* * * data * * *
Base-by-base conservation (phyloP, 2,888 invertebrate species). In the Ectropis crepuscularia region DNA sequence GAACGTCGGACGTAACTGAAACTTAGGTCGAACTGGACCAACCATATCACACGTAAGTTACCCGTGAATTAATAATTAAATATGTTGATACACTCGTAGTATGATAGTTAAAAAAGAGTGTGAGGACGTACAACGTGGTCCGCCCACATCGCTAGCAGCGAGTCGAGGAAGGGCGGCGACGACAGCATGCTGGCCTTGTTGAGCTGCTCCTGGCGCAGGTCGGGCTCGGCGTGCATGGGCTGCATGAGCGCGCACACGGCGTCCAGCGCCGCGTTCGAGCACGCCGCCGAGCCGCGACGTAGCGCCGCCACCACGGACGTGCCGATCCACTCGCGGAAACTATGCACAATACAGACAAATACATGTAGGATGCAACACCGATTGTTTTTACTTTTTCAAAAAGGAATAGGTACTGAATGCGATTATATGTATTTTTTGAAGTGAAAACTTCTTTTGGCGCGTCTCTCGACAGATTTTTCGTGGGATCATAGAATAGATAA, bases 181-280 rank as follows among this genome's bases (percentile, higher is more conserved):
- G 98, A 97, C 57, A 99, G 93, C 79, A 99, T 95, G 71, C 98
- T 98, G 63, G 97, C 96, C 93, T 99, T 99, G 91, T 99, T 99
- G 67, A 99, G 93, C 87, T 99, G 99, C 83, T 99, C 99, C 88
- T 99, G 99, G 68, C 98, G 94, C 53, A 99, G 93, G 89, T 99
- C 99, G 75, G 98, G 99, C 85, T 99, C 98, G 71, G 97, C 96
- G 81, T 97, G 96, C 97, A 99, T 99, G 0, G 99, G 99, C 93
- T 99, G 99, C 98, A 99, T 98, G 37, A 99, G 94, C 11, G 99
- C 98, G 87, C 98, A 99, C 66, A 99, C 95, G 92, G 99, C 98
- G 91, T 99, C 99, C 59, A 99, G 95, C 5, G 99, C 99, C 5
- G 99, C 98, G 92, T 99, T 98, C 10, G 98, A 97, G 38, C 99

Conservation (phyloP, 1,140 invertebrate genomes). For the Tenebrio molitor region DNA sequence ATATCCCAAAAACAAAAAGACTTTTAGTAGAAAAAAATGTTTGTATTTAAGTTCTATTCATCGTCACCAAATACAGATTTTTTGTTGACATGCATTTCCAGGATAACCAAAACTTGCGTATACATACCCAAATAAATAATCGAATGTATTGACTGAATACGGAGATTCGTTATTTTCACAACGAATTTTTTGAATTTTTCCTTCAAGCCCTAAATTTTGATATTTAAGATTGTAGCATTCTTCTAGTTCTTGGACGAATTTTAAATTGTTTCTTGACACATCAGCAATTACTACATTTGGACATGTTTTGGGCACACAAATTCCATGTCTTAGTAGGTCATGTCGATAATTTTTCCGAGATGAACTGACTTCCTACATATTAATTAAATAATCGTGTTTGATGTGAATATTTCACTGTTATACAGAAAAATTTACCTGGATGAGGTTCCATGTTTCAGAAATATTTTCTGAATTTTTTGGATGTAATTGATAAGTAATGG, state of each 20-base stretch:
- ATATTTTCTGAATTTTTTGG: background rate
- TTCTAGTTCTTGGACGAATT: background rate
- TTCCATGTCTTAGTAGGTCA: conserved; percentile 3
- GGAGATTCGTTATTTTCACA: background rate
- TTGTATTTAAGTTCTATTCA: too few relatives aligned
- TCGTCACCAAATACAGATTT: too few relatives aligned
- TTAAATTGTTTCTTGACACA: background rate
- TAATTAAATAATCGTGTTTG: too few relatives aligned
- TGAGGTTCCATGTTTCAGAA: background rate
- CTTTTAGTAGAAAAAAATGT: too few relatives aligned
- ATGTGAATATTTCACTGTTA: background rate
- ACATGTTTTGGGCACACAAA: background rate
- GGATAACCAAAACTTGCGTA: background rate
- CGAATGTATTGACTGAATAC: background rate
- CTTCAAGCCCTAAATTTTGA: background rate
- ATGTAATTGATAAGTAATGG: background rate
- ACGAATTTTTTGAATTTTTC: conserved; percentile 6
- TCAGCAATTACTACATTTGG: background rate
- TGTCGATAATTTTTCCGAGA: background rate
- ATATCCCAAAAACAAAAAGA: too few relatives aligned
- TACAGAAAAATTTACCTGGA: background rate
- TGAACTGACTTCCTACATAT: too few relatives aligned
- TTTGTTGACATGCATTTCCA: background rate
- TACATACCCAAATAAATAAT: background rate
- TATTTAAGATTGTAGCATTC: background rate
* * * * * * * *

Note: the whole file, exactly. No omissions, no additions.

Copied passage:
Base-by-base conservation (phyloP, 2,888 invertebrate species). In the Ectropis crepuscularia region DNA sequence GAACGTCGGACGTAACTGAAACTTAGGTCGAACTGGACCAACCATATCACACGTAAGTTACCCGTGAATTAATAATTAAATATGTTGATACACTCGTAGTATGATAGTTAAAAAAGAGTGTGAGGACGTACAACGTGGTCCGCCCACATCGCTAGCAGCGAGTCGAGGAAGGGCGGCGACGACAGCATGCTGGCCTTGTTGAGCTGCTCCTGGCGCAGGTCGGGCTCGGCGTGCATGGGCTGCATGAGCGCGCACACGGCGTCCAGCGCCGCGTTCGAGCACGCCGCCGAGCCGCGACGTAGCGCCGCCACCACGGACGTGCCGATCCACTCGCGGAAACTATGCACAATACAGACAAATACATGTAGGATGCAACACCGATTGTTTTTACTTTTTCAAAAAGGAATAGGTACTGAATGCGATTATATGTATTTTTTGAAGTGAAAACTTCTTTTGGCGCGTCTCTCGACAGATTTTTCGTGGGATCATAGAATAGATAA, bases 181-280 rank as follows among this genome's bases (percentile, higher is more conserved):
- G 98, A 97, C 57, A 99, G 93, C 79, A 99, T 95, G 71, C 98
- T 98, G 63, G 97, C 96, C 93, T 99, T 99, G 91, T 99, T 99
- G 67, A 99, G 93, C 87, T 99, G 99, C 83, T 99, C 99, C 88
- T 99, G 99, G 68, C 98, G 94, C 53, A 99, G 93, G 89, T 99
- C 99, G 75, G 98, G 99, C 85, T 99, C 98, G 71, G 97, C 96
- G 81, T 97, G 96, C 97, A 99, T 99, G 0, G 99, G 99, C 93
- T 99, G 99, C 98, A 99, T 98, G 37, A 99, G 94, C 11, G 99
- C 98, G 87, C 98, A 99, C 66, A 99, C 95, G 92, G 99, C 98
- G 91, T 99, C 99, C 59, A 99, G 95, C 5, G 99, C 99, C 5
- G 99, C 98, G 92, T 99, T 98, C 10, G 98, A 97, G 38, C 99

Conservation (phyloP, 1,140 invertebrate genomes). For the Tenebrio molitor region DNA sequence ATATCCCAAAAACAAAAAGACTTTTAGTAGAAAAAAATGTTTGTATTTAAGTTCTATTCATCGTCACCAAATACAGATTTTTTGTTGACATGCATTTCCAGGATAACCAAAACTTGCGTATACATACCCAAATAAATAATCGAATGTATTGACTGAATACGGAGATTCGTTATTTTCACAACGAATTTTTTGAATTTTTCCTTCAAGCCCTAAATTTTGATATTTAAGATTGTAGCATTCTTCTAGTTCTTGGACGAATTTTAAATTGTTTCTTGACACATCAGCAATTACTACATTTGGACATGTTTTGGGCACACAAATTCCATGTCTTAGTAGGTCATGTCGATAATTTTTCCGAGATGAACTGACTTCCTACATATTAATTAAATAATCGTGTTTGATGTGAATATTTCACTGTTATACAGAAAAATTTACCTGGATGAGGTTCCATGTTTCAGAAATATTTTCTGAATTTTTTGGATGTAATTGATAAGTAATGG, state of each 20-base stretch:
- ATATTTTCTGAATTTTTTGG: background rate
- TTCTAGTTCTTGGACGAATT: background rate
- TTCCATGTCTTAGTAGGTCA: conserved; percentile 3
- GGAGATTCGTTATTTTCACA: background rate
- TTGTATTTAAGTTCTATTCA: too few relatives aligned
- TCGTCACCAAATACAGATTT: too few relatives aligned
- TTAAATTGTTTCTTGACACA: background rate
- TAATTAAATAATCGTGTTTG: too few relatives aligned
- TGAGGTTCCATGTTTCAGAA: background rate
- CTTTTAGTAGAAAAAAATGT: too few relatives aligned
- ATGTGAATATTTCACTGTTA: background rate
- ACATGTTTTGGGCACACAAA: background rate
- GGATAACCAAAACTTGCGTA: background rate
- CGAATGTATTGACTGAATAC: background rate
- CTTCAAGCCCTAAATTTTGA: background rate
- ATGTAATTGATAAGTAATGG: background rate
- ACGAATTTTTTGAATTTTTC: conserved; percentile 6
- TCAGCAATTACTACATTTGG: background rate
- TGTCGATAATTTTTCCGAGA: background rate
- ATATCCCAAAAACAAAAAGA: too few relatives aligned
- TACAGAAAAATTTACCTGGA: background rate
- TGAACTGACTTCCTACATAT: too few relatives aligned
- TTTGTTGACATGCATTTCCA: background rate
- TACATACCCAAATAAATAAT: background rate
- TATTTAAGATTGTAGCATTC: background rate